Checking in on the draft stock of Michigan’s top players

Mar 25, 2023 - 4:00 PM
Syndication: Detroit Free Press
Kirthmon F. Dozier / USA TODAY NETWORK

The 2023-24 Michigan men’s basketball roster could look very different next season, and a big reason for that is the possibility of a few players leaving for the draft.

Jett Howard and Kobe Bufkin are both projected to be first-round selections by several media outlets. On his latest big board, Jonathan Wasserman has Bufkin ranked above Howard, with both players on the edge of the lottery. Additionally, All-Big Ten center Hunter Dickinson has flirted with the NBA in the past and has significantly changed his game since initially entering the draft after his freshman season.

The deadline for these guys to declare their eligibility for the 2023 NBA Draft is exactly one month away, and we’ve already seen one Wolverine declare for the draft. Let’s check in on the draft stock of Michigan’s top players who could choose to make the leap to the league.

Jett Howard

2022-23 counting stats: 14.2 points, 2.8 rebounds, 2.0 assists per game, 41.4% from the field, 36.8% on threes, 80.0% on free throws

Michigan announced that Howard will be entering the draft, which makes a lot of sense. In a vacuum, it’s easy to make a case for Howard’s NBA appeal — he’s 6-foot-8, he can shoot threes, and he has the tools to develop into a three-level scorer. It also helps that he’s the son of a former NBA player; lots of sons of NBA players have made it to the pros, including Jalen Rose, Glen Rice Jr., Glenn Robinson III, and Tim Hardaway Jr.

When watching the games, Howard’s talent is obvious. We saw him score a career-high 34 points in the loss against Iowa, and he completely caught fire in that one. Guys who can go off like that make the mouths of NBA scouts water.

Michigan fans know Howard’s far from a perfect player as he wasn’t a great defender, didn’t rebound well, and didn’t help much at the end of games, contributing to Michigan’s late-game struggles. But NBA teams don’t always focus on what happens on the court; they focus on potential and upside, and Howard has a lot of both.

The freshman didn’t play great to close out the year, partially due to ankle injuries. When looking at mock drafts, he is projected to be picked lower than he was a few months ago.

Howard draft stock update: Slightly down

Kobe Bufkin

2022-23 counting stats: 32.4 minutes, 12.7 points, 4.1 rebounds, 2.9 assists, 1.3 steals per game; 47.4% from the field, 32.9% from three, 82.5% from the free throw line

Bufkin’s draft stock has risen immensely as the season went along, and rightfully so. He went from being a freshman who struggled to get on the floor to one of Michigan’s best players, who was relied upon to make shots late in games.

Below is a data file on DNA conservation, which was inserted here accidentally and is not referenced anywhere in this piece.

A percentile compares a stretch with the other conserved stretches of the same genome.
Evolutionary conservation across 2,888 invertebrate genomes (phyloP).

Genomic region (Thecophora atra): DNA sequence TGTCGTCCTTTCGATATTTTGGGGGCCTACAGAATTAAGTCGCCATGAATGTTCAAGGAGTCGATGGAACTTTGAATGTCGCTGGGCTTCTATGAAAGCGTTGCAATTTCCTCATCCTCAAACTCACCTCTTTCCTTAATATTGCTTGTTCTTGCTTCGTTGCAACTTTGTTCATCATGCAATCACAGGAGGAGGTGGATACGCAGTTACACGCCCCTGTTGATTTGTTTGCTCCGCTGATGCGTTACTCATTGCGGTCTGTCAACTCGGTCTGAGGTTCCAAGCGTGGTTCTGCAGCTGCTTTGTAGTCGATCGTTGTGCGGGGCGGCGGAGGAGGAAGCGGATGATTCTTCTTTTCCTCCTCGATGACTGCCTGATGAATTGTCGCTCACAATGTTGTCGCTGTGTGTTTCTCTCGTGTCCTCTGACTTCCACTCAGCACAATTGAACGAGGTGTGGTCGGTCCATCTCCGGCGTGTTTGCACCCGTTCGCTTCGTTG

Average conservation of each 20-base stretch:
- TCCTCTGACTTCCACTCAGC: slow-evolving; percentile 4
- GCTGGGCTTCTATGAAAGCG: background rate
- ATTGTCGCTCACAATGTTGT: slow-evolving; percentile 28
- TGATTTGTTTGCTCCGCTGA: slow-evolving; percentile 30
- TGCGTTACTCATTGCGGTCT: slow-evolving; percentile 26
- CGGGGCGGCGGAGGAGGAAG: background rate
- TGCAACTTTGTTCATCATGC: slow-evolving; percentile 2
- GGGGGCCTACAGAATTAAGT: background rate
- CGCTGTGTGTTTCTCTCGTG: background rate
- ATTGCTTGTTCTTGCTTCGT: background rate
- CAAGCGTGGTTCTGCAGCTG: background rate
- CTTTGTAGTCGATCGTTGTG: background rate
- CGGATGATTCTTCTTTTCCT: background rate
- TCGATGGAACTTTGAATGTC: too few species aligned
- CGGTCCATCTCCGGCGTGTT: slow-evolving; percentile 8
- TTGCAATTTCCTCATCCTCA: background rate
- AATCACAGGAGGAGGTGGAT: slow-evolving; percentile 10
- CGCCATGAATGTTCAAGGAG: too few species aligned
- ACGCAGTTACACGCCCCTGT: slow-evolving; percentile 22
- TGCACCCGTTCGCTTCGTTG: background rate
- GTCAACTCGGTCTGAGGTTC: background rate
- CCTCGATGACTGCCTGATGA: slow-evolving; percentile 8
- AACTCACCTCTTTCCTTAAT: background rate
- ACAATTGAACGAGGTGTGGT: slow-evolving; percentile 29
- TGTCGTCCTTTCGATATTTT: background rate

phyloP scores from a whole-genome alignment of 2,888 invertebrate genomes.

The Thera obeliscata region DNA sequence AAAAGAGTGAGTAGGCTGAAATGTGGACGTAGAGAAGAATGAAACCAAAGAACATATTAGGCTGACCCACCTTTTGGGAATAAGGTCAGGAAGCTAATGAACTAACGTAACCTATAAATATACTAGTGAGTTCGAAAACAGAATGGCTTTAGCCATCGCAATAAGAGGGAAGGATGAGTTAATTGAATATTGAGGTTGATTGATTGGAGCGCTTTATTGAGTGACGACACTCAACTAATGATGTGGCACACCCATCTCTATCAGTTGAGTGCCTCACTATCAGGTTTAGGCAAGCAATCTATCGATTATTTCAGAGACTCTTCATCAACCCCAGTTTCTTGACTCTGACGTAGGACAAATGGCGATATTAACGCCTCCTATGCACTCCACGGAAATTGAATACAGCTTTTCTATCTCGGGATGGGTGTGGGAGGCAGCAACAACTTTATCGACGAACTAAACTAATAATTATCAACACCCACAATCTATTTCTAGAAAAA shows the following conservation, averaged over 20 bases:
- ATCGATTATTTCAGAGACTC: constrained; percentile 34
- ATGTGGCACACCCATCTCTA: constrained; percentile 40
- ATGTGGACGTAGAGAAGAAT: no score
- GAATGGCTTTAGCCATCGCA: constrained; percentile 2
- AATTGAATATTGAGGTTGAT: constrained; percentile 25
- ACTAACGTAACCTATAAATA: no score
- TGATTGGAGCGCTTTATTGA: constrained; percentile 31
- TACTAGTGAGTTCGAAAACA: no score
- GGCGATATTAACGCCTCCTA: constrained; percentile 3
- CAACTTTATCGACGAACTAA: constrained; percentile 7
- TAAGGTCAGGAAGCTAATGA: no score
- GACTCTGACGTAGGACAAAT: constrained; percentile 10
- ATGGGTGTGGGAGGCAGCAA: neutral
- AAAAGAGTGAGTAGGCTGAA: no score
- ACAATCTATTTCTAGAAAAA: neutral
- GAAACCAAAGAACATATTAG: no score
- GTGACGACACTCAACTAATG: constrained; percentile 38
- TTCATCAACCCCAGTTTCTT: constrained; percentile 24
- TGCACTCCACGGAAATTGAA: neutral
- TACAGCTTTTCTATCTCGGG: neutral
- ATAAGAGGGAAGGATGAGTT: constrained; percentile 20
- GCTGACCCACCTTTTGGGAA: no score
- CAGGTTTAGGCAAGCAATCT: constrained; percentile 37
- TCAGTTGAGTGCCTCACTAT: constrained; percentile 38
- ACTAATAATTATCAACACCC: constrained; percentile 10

His three-point stroke has gotten a lot better, but there’s still room to grow. He might be Michigan’s best player when it comes to driving to the basket thanks to his use of shot fakes, his ability to read the defense, and his quick first step. He’s also a crafty finisher, a willing passer, and has a very high IQ on both ends of the floor.

He’s also a solid on-ball defender, and when watching Michigan play, you could see him communicating a lot on defense which speaks to his basketball I.Q.

He’s a smidge undersized at the 2-guard at 6-foot-4, but he’s incredibly strong, and it helps his case that he was the youngest player on Michigan’s 2023-24 roster.

After playing all 33 games for Michigan this past season, it was surprising to see him sit out with an ankle injury for Michigan’s final NIT game (Michigan fans got to read the tea leaves on that one). Bufkin made the sophomore leap and proved on the court that he’s good enough to garner a first-round draft selection.

I don’t think his draft stock has ever been higher, especially with how well he was playing to close the year for the Wolverines.

Bufkin draft stock update: So high it’s through the roof

Hunter Dickinson

2022-23 counting stats: 18.5 points, 9.0 rebounds, 1.5 assists, 1.5 blocks per game, 56.0% from field, 42.1% from three, 72.7% from free throw line

When he participated in the NBA draft combine and tested the waters, teams told Dickinson he needed to get more versatile in the post, improve his three-point stroke and be quicker laterally on defense.

Dickinson’s three-point shot has gotten a lot better the last two seasons, and he has forced the defense to respect his jumper on pick-and-pops. Since his freshman season, he’s also become more versatile in the post, has improved as a passer, and has relied more on his mid-range stroke.

While his defense has gotten a little better, no one would call him a great defender or a rim protector. He was a dominant post player in the Big Ten, but in terms of his NBA upside, he was kind of born 20 years too late.

NBA big men need to be able to stretch the floor and create their own shot; while Dickinson has gotten better at that, he still has a ways to go in that department. The older he gets, the more his draft stock falls. Combine that with the fact that he seems to love being a star in college — and the NIL money that comes with it — and I think it’s highly unlikely he leaves for the draft.

Last year at this time, his draft stock was probably the highest it’s been after his sophomore leap. He closed the year strong, scoring 19 points or more in each of his last six games, but I think his draft stock has stagnated since last season.

Dickinson draft stock update: Unchanged since last season

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